Those are the office locations of Bessemer Trust, a privately owned trust company. Established early in the last century to manage a family fortune, the trust has since been expanded to manage the fortunes of others.
And I mean fortunes. While most institutions set their account minimums at $2 million to $5 million, Bessemer starts at $10 million.
If you put their list of offices on a map you'll see two clusters: one for East coast money, another for West coast money. There is nothing west of Chicago until you arrive in Los Angeles.
Now Bessemer is putting a new dot on the map. They're opening an office in Dallas with David K. Holmes and Jeffrey T. Parker in charge.
I spent two hours with them recently, talking about wealth, the growth of wealth in America, and the growth of wealth in the Southwest in particular. I must admit suppressing a temptation to suggest that Bessemer Trust top management might work on its draw if they want to survive in the Wild West, since they failed to notice before the year 2001 that the area is not impoverished.
The clear message, however, is that whatever you call it--- the Third Coast, the Golden Triangle, or the Southwest--- another region of wealth has arrived.
"In Texas alone there are about 35,000 households with $5 million or more. There are 70,000 if you add the contiguous states, " Mr. Holmes said. "If you look at Dallas, Austin, and Houston it's really one continuous wealth market."
Not really. But what got my attention were the close definitions of wealth. This is not the kind of information you see in the Federal Reserve "Survey of Consumer Finances." That survey tells how many of us have savings accounts, checking accounts, home equity, etc.
To learn more I called Jeff Close, marketing director for the Spectrem Group in Chicago. His firm specializes in advice to financial services firms. As part of their work they develop profiles of the Affluent Market. While this market is defined broadly as households with income over $100,000 a year or a net worth of at least $500,000, the firm also subdivides the affluent into segments with much more money.
They estimate, for instance, households with a net worth of $1 million or more, exclusive of their primary residence. They also estimate "pentamillionaires," households with at least $5 million in net worth. It should be noted that their net worth figures exclude 401k account balances. In addition, Mr. Close cautions that population figures should be considered approximations, not actual counts.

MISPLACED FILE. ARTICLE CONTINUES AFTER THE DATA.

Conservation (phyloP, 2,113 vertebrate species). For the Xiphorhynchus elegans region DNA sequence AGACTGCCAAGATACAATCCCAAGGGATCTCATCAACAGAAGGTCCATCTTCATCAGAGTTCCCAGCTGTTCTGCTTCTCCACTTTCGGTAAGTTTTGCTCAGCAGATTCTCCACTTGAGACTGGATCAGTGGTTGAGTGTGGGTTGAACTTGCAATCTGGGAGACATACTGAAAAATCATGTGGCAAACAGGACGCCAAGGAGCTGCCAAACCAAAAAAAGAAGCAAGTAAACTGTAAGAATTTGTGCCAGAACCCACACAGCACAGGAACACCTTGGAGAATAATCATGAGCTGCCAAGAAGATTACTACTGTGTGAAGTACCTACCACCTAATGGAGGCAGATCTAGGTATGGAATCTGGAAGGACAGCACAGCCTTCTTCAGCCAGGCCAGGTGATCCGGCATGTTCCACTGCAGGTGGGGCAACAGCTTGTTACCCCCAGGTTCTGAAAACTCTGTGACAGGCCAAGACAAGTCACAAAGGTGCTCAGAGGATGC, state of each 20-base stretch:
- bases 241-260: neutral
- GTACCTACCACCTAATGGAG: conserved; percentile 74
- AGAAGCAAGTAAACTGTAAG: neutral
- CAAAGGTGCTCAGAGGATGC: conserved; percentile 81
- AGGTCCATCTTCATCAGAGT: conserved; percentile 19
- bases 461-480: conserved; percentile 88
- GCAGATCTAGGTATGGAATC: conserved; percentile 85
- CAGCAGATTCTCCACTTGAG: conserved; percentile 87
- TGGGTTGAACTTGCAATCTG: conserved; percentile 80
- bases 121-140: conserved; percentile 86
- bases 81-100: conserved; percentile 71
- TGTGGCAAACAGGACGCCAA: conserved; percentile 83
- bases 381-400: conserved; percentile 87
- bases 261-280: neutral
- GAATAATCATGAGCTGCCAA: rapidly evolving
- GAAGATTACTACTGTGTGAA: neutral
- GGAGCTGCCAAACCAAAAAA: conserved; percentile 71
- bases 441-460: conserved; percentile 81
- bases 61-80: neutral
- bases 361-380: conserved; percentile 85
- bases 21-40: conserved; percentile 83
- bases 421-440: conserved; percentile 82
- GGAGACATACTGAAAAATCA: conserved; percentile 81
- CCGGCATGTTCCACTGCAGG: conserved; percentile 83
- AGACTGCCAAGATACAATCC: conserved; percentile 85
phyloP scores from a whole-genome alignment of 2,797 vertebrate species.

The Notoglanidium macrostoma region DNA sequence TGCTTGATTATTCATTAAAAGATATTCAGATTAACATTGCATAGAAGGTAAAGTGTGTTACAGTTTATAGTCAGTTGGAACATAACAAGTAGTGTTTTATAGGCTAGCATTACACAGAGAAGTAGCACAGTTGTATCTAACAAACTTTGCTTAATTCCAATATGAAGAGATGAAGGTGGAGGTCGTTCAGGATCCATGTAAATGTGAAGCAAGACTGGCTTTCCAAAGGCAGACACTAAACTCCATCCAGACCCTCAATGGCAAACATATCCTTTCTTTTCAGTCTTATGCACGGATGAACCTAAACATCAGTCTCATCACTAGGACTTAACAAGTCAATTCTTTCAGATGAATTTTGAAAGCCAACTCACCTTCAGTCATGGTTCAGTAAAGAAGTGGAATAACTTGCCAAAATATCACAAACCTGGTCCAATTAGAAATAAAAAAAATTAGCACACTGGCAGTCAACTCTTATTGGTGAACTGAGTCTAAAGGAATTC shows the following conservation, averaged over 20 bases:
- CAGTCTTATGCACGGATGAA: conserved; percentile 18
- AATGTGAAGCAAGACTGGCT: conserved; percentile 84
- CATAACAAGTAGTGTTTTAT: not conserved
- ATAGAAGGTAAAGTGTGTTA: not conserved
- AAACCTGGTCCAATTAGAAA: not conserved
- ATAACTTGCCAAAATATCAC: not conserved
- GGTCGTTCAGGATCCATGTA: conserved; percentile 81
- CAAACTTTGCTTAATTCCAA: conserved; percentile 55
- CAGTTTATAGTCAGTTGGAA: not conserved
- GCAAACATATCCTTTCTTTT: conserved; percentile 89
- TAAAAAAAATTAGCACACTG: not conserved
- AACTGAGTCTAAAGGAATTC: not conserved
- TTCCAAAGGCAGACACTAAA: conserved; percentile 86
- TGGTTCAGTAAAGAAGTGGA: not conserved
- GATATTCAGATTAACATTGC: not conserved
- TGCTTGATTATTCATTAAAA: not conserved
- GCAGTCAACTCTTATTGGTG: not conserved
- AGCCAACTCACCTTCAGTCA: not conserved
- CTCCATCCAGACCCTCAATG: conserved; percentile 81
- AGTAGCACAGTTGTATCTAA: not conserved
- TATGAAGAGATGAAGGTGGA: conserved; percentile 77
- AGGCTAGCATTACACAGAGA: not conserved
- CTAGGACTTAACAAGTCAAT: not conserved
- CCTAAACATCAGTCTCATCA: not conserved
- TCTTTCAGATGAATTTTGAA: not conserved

Here are some of the most interesting facts culled from these wealth studies:
• Dismal stock market notwithstanding, affluent households grew from 1999 to mid-2000, the date of the last survey. Affluent households grew from 13.4 million to 19.4 million, or from 13.4 percent of all households to 18.8 percent. From 1997 through 1999 the growth rate was nearly 12 percent a year.
• Households with at least $500,000 of investment assets grew from 6.4 million in 1998 to 7.6 million in 2000.
• Households with $1 million or more declined from 7.1 million in 1999 to 6.3 million in 2000. Households with $5 million or more decreased from 590,000 to 530,000 during the same period. That decline notwithstanding, Spectrem expects both groups to grow rapidly over the next 5 years.
• The top 5 millionaire states are California (450,000), New York (273,000), Texas (249,000), Florida (227,000), and Illinois (187,000). Old top wealth states like Massachusetts and Pennsylvania have been displaced. Add the millionaire counts in Arizona (63,000), Colorado (62,000), and New Mexico (18,000) and the Southwest starts to loom large with 393,000 millionaire households. Hermes is going to have to start making bolo ties.
• While most attention to our border with Mexico focuses on poverty on both sides of the line, there are also millionaires in what Time magazine recently called "Amexica." Nearly 5,000 in El Paso, 2,000 in Brownsville, 2,700 in McAllen, and 1,200 in Laredo--- border towns all.
Money grows and money moves. New money grows and moves the most.
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